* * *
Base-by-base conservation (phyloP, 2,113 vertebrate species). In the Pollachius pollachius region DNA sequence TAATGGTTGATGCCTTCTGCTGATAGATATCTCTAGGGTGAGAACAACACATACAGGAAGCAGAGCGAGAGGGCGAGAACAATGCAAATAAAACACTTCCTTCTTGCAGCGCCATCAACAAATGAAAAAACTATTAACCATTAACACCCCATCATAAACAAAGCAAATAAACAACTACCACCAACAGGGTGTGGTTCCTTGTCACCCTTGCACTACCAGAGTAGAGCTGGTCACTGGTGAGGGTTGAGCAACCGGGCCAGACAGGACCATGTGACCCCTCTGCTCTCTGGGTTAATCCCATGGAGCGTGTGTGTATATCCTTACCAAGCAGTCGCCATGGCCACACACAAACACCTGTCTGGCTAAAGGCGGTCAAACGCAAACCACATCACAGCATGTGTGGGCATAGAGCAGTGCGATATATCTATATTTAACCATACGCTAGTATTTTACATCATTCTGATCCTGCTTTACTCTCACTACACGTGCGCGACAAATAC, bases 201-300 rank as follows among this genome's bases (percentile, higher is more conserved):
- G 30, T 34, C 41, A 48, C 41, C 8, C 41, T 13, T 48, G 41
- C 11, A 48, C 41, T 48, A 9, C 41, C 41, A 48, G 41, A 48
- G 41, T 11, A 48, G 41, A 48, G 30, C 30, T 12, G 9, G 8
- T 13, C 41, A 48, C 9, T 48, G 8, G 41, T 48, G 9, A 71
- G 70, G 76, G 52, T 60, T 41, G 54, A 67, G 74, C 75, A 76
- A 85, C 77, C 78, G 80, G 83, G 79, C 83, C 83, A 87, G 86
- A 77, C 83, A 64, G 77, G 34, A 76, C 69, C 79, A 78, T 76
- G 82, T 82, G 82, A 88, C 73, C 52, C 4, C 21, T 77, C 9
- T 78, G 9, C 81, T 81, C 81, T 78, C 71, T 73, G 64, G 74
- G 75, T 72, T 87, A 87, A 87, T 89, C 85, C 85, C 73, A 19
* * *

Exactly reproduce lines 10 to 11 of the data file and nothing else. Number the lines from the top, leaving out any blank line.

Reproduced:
- T 78, G 9, C 81, T 81, C 81, T 78, C 71, T 73, G 64, G 74
- G 75, T 72, T 87, A 87, A 87, T 89, C 85, C 85, C 73, A 19